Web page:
PhaseOne Announces New IQ2 Medium Format Digital Backs

PhaseOne Announces New IQ2 Medium Format Digital Backs

There are a few companies out there known for high-quality medium format digital solutions. But few are as highly regarded as PhaseOne, whose popular 'won't get crushed by an elephant' and various freezing and heating Youtube videos helped people see its products' durability. Today, they've sent a round of emails announcing their revised IQ series, offering wireless capabilities, revamped sensors, and top-of-the-line 16-bit image production with 13 stops of dynamic range...

The IQ2, based on the original IQ series that came after the P30-generation backs, come in 80-megapixel (IQ280), 60-megapixel (IQ260), and 60-megapixel achromatic (IQ260 Achromatic) versions, each with full-sized 645-format sensors. The IQ280 features ISO sensitivity as low as ISO 35, giving unprecedented, crisp images. Other features include Firewire 800 and USB 3.0 connections, Sensor+ technology for high-ISO shots, and a high-resolution 3.2" touchscreen. Check out the series at for more information. Oh yeah, and pricing starts at $40,000. I didn't want to depress too many of you too early on... It seems medium format digital photography has yet to be ready for the masses. Have the cash now? Shipping starts in June.

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Starting at $40,000... Where are they ending at?

on the renting store! :)

Adam's picture

No one one wants to know....and don't ask because you'll make me cry more than I already have. No. But really, I'll update the post when I find out :-)

somewhere around 50,000 - 55,000

I'm about to suck so major dick for this 

Hmm so they update the IQ series you say...? I smell a small price reduction on their current IQ line-up! :D  (Fingers crossed fingers crossed!)


Any chances there will ever be consumer MF digi backs? and if not why?

You can get a MF setup for around $10k which if you are considering an $8k pro 35mm system isn't such a huge leap. 

Yep... but i just couldn't ever justify it :(

I wonder why can't a company make a 16 or 20 mp digital back and focus the processing power on dynamic range and speed? Hell, leave out the LCD screen too! Don't need it if we can still use a light meter, a polaroid back or even our 35mm DSLR's, to check exposure. At this point in digital technology I'm surprised no one has figured out a less costly but more practical way to bring medium format to professionals. (I'm just moping because I'd love to break out my Hasselblad 500CM again but with a digital back.) 

oh trust me. it's been figured. it's just not good for business

One reason they are so expensive is that the sensors are CCDs (from Dalsa).  CMOS chips are less expensive and the electronics to drive one are much simpler (i.e. cheaper).  Unfortunately, no one (yet)  makes a large, quality CMOS chip.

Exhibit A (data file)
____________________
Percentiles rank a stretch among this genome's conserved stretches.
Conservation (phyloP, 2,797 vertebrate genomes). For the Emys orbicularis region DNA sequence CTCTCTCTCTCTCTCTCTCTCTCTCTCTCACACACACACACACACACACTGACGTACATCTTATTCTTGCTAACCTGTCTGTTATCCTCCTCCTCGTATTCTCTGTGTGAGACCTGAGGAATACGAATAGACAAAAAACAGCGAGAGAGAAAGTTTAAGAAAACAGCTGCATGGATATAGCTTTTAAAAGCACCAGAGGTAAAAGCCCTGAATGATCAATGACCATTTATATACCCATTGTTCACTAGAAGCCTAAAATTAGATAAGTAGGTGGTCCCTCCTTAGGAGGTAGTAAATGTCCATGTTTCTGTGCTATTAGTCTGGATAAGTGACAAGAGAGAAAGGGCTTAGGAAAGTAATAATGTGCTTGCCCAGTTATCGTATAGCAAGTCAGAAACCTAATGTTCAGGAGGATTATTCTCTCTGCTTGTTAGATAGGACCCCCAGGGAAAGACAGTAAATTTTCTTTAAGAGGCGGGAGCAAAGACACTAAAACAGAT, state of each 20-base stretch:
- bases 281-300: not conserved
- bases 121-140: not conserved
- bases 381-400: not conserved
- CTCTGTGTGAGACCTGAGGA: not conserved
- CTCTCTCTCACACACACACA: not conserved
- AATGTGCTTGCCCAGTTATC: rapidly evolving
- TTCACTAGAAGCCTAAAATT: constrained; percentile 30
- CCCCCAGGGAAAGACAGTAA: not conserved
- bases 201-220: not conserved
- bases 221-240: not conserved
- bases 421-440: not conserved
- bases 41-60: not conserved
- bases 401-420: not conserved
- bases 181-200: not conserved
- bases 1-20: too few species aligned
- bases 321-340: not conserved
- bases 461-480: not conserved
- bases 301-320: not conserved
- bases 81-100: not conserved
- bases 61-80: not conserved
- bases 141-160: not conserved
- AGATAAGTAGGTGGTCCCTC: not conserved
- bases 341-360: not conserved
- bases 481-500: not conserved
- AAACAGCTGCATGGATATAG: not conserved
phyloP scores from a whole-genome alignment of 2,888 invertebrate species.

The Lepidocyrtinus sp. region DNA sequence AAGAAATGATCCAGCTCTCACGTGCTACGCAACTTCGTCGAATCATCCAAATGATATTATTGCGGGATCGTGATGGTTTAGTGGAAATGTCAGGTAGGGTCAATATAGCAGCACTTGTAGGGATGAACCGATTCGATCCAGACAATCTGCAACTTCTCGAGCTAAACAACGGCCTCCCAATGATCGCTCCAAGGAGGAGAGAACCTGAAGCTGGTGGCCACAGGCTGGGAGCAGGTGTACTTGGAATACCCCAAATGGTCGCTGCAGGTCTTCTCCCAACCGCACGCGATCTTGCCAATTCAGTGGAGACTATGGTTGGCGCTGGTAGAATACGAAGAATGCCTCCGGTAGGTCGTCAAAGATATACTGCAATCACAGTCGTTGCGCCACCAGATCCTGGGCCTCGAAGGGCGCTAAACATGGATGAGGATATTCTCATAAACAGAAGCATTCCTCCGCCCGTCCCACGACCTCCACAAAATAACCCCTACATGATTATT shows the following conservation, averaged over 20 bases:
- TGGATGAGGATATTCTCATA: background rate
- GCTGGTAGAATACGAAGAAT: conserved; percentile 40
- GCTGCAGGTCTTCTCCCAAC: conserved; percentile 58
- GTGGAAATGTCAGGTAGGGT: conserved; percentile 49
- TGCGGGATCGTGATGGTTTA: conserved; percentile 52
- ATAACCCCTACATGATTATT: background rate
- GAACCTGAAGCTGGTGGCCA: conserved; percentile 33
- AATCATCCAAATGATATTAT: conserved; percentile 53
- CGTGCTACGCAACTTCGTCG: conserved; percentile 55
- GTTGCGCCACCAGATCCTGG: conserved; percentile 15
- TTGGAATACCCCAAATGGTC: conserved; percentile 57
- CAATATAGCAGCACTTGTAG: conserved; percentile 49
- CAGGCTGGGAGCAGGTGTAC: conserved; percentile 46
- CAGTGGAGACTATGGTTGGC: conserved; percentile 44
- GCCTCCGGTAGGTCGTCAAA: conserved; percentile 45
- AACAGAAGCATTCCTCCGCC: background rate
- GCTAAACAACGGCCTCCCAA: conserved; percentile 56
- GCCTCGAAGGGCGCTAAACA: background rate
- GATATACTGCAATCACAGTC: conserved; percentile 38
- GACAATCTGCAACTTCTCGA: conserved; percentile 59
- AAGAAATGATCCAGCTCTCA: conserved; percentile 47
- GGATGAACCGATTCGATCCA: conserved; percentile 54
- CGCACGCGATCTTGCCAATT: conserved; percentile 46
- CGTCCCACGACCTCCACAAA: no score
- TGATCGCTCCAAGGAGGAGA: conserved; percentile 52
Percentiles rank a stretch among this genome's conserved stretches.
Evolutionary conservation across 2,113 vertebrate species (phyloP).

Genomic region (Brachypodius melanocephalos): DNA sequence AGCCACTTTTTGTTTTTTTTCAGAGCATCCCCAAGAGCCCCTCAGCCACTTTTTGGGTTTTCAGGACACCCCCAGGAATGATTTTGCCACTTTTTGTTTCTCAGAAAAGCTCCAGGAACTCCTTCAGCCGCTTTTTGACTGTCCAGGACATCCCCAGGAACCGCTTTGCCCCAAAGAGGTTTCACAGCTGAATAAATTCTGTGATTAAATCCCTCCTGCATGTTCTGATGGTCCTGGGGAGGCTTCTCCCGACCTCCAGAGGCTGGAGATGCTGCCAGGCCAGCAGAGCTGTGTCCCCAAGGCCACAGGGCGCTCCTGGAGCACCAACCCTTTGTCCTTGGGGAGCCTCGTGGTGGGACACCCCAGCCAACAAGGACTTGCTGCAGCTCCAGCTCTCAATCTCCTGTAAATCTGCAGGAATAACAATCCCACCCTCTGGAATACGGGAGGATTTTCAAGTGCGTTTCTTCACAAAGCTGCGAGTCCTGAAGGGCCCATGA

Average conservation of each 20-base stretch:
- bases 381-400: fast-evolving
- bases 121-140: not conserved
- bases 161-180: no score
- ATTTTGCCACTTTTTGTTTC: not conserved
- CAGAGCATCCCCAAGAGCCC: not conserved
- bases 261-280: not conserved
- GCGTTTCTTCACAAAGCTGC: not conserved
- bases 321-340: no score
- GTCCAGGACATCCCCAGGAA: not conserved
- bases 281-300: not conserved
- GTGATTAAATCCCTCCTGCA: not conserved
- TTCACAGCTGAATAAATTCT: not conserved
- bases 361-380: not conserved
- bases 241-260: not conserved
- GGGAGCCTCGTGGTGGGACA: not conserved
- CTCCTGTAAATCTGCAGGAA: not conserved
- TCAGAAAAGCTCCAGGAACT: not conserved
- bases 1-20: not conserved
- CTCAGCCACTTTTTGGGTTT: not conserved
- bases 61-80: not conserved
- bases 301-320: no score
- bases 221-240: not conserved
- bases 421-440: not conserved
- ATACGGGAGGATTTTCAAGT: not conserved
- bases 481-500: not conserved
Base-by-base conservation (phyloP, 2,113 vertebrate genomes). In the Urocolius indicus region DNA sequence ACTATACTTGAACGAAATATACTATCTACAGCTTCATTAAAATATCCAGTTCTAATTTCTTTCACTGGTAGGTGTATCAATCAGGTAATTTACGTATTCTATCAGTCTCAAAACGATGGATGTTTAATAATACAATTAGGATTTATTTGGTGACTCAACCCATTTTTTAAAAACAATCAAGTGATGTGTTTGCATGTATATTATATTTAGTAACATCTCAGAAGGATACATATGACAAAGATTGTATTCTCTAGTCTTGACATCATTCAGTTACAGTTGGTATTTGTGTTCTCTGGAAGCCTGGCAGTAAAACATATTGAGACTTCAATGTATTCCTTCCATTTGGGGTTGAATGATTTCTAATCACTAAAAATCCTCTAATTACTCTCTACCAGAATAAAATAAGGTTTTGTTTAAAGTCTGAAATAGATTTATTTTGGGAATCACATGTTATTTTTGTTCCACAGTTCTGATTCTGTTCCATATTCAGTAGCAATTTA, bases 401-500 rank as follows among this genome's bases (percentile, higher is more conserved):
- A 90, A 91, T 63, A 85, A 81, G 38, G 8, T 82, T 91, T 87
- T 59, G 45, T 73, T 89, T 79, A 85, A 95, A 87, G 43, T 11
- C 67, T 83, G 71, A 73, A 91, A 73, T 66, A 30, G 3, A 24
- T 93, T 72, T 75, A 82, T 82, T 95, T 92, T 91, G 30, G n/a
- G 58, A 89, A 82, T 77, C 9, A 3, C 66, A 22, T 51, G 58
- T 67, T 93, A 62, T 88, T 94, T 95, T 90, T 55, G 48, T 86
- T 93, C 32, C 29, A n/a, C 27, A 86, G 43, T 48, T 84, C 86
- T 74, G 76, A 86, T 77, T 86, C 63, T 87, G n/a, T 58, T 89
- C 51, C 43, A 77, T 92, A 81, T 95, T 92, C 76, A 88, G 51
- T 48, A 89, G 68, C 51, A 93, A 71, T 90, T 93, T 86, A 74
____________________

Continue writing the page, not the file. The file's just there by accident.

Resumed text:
Paul Hance's picture

@  Nicholas if you want a cheaper MF go and get the Pentex 645d. for about 10k it is good.

Thats a Mercedes Benz?

Jorge Queiroz's picture

I really appreciate good stuff, but it's hard to believe that a small piece like this can cost like a really nice car, that use much more material and it's also full of technology.

Roman Kazmierczak's picture

 For really nice car you have to spend at least twice as much. For this price you can get only mass produced GM or Japanese cars. ;)

Jorge Queiroz's picture

Hum, that's the reason they are 'giving' the kit (lenses and the 645 body) if you buy the IQ1 back.

R. J. Kern's picture

For those interested,  I share some of my thoughts in choosing my PhaseOne IQ medium format system for shooting weddings (It's just gear, but an important piece of gear):

PhaseOne is a great company that listens to end users, creates customer loyalty, and has an amazing product in a class of their own.

R. J.

Both my wife and best friend worked at Kodak, fabricating the sensors for Hasselblad. Upon hearing their stories about what it takes to create a sensor of that size, it is very understandable why these backs cost $10k+. Typical yield is around 20-30%.. that is, for every 10 sensors they try to make, only 2 or 3 work. They have to do some serious ninja tricks in the fab to get them working. That one speck of dust that would ruin one out of 1000 cell-phone-size image sensors on a silicon wafer would ruin one of the 2 or 3 medium-format-sized sensors on a wafer of that size.

There's no way to economically mass-produce them. The difficulty and low yield in fabricating large sensor sizes is part of the reason why full-frame digital cameras are also so (relatively) expensive.